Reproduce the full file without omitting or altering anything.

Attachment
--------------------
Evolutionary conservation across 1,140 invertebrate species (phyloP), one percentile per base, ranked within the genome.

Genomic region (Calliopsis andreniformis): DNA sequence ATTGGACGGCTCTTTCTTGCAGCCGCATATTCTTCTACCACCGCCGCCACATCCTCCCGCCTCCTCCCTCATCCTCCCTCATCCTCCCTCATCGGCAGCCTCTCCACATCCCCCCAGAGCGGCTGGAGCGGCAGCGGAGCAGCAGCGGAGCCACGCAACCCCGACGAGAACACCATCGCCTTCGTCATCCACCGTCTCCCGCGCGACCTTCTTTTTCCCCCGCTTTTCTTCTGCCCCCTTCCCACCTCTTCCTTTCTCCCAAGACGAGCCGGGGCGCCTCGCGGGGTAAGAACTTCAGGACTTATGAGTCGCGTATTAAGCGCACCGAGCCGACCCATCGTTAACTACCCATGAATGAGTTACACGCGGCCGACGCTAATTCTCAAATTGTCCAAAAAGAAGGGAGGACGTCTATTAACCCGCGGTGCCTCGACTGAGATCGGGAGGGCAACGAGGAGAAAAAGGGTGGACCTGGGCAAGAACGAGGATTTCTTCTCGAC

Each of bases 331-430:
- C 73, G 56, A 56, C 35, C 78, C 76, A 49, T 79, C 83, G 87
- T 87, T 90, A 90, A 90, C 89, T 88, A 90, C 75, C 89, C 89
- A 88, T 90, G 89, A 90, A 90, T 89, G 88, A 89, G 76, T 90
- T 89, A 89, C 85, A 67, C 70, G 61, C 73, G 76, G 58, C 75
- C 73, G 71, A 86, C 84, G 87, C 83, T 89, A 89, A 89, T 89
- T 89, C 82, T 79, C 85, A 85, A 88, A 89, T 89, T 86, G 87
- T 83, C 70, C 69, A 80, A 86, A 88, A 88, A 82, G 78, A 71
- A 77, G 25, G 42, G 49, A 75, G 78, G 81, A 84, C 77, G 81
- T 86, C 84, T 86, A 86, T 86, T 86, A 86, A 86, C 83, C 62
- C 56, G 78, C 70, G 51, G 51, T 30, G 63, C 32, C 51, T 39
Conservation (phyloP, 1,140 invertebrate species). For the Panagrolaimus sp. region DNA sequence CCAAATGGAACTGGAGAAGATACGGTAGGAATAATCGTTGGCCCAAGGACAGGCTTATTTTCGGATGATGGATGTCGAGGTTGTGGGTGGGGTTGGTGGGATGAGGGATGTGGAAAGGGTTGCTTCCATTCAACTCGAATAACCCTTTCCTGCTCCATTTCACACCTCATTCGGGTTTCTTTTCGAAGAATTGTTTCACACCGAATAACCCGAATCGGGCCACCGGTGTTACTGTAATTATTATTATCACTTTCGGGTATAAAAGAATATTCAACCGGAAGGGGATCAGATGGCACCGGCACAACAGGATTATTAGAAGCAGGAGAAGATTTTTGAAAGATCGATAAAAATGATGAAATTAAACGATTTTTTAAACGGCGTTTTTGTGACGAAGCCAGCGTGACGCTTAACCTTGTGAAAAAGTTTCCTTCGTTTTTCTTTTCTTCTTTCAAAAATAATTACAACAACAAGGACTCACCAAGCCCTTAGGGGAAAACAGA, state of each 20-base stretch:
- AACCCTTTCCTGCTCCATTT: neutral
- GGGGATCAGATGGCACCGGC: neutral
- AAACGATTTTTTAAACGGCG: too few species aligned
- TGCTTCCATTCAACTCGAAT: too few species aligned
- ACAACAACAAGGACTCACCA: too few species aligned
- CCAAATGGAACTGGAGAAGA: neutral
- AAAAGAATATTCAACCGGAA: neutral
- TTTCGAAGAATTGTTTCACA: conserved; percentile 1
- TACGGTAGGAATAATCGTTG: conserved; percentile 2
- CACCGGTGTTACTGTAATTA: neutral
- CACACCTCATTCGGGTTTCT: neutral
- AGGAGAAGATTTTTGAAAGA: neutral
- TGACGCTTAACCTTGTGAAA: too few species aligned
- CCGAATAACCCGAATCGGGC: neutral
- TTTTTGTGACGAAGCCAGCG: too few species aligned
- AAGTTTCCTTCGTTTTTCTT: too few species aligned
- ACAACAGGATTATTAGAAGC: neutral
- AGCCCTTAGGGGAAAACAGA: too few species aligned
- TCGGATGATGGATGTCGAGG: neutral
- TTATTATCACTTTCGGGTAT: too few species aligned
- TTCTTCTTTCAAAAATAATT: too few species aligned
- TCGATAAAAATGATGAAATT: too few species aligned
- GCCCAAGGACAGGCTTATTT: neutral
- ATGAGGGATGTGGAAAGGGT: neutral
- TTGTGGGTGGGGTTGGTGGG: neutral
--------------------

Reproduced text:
Evolutionary conservation across 1,140 invertebrate species (phyloP), one percentile per base, ranked within the genome.

Genomic region (Calliopsis andreniformis): DNA sequence ATTGGACGGCTCTTTCTTGCAGCCGCATATTCTTCTACCACCGCCGCCACATCCTCCCGCCTCCTCCCTCATCCTCCCTCATCCTCCCTCATCGGCAGCCTCTCCACATCCCCCCAGAGCGGCTGGAGCGGCAGCGGAGCAGCAGCGGAGCCACGCAACCCCGACGAGAACACCATCGCCTTCGTCATCCACCGTCTCCCGCGCGACCTTCTTTTTCCCCCGCTTTTCTTCTGCCCCCTTCCCACCTCTTCCTTTCTCCCAAGACGAGCCGGGGCGCCTCGCGGGGTAAGAACTTCAGGACTTATGAGTCGCGTATTAAGCGCACCGAGCCGACCCATCGTTAACTACCCATGAATGAGTTACACGCGGCCGACGCTAATTCTCAAATTGTCCAAAAAGAAGGGAGGACGTCTATTAACCCGCGGTGCCTCGACTGAGATCGGGAGGGCAACGAGGAGAAAAAGGGTGGACCTGGGCAAGAACGAGGATTTCTTCTCGAC

Each of bases 331-430:
- C 73, G 56, A 56, C 35, C 78, C 76, A 49, T 79, C 83, G 87
- T 87, T 90, A 90, A 90, C 89, T 88, A 90, C 75, C 89, C 89
- A 88, T 90, G 89, A 90, A 90, T 89, G 88, A 89, G 76, T 90
- T 89, A 89, C 85, A 67, C 70, G 61, C 73, G 76, G 58, C 75
- C 73, G 71, A 86, C 84, G 87, C 83, T 89, A 89, A 89, T 89
- T 89, C 82, T 79, C 85, A 85, A 88, A 89, T 89, T 86, G 87
- T 83, C 70, C 69, A 80, A 86, A 88, A 88, A 82, G 78, A 71
- A 77, G 25, G 42, G 49, A 75, G 78, G 81, A 84, C 77, G 81
- T 86, C 84, T 86, A 86, T 86, T 86, A 86, A 86, C 83, C 62
- C 56, G 78, C 70, G 51, G 51, T 30, G 63, C 32, C 51, T 39
Conservation (phyloP, 1,140 invertebrate species). For the Panagrolaimus sp. region DNA sequence CCAAATGGAACTGGAGAAGATACGGTAGGAATAATCGTTGGCCCAAGGACAGGCTTATTTTCGGATGATGGATGTCGAGGTTGTGGGTGGGGTTGGTGGGATGAGGGATGTGGAAAGGGTTGCTTCCATTCAACTCGAATAACCCTTTCCTGCTCCATTTCACACCTCATTCGGGTTTCTTTTCGAAGAATTGTTTCACACCGAATAACCCGAATCGGGCCACCGGTGTTACTGTAATTATTATTATCACTTTCGGGTATAAAAGAATATTCAACCGGAAGGGGATCAGATGGCACCGGCACAACAGGATTATTAGAAGCAGGAGAAGATTTTTGAAAGATCGATAAAAATGATGAAATTAAACGATTTTTTAAACGGCGTTTTTGTGACGAAGCCAGCGTGACGCTTAACCTTGTGAAAAAGTTTCCTTCGTTTTTCTTTTCTTCTTTCAAAAATAATTACAACAACAAGGACTCACCAAGCCCTTAGGGGAAAACAGA, state of each 20-base stretch:
- AACCCTTTCCTGCTCCATTT: neutral
- GGGGATCAGATGGCACCGGC: neutral
- AAACGATTTTTTAAACGGCG: too few species aligned
- TGCTTCCATTCAACTCGAAT: too few species aligned
- ACAACAACAAGGACTCACCA: too few species aligned
- CCAAATGGAACTGGAGAAGA: neutral
- AAAAGAATATTCAACCGGAA: neutral
- TTTCGAAGAATTGTTTCACA: conserved; percentile 1
- TACGGTAGGAATAATCGTTG: conserved; percentile 2
- CACCGGTGTTACTGTAATTA: neutral
- CACACCTCATTCGGGTTTCT: neutral
- AGGAGAAGATTTTTGAAAGA: neutral
- TGACGCTTAACCTTGTGAAA: too few species aligned
- CCGAATAACCCGAATCGGGC: neutral
- TTTTTGTGACGAAGCCAGCG: too few species aligned
- AAGTTTCCTTCGTTTTTCTT: too few species aligned
- ACAACAGGATTATTAGAAGC: neutral
- AGCCCTTAGGGGAAAACAGA: too few species aligned
- TCGGATGATGGATGTCGAGG: neutral
- TTATTATCACTTTCGGGTAT: too few species aligned
- TTCTTCTTTCAAAAATAATT: too few species aligned
- TCGATAAAAATGATGAAATT: too few species aligned
- GCCCAAGGACAGGCTTATTT: neutral
- ATGAGGGATGTGGAAAGGGT: neutral
- TTGTGGGTGGGGTTGGTGGG: neutral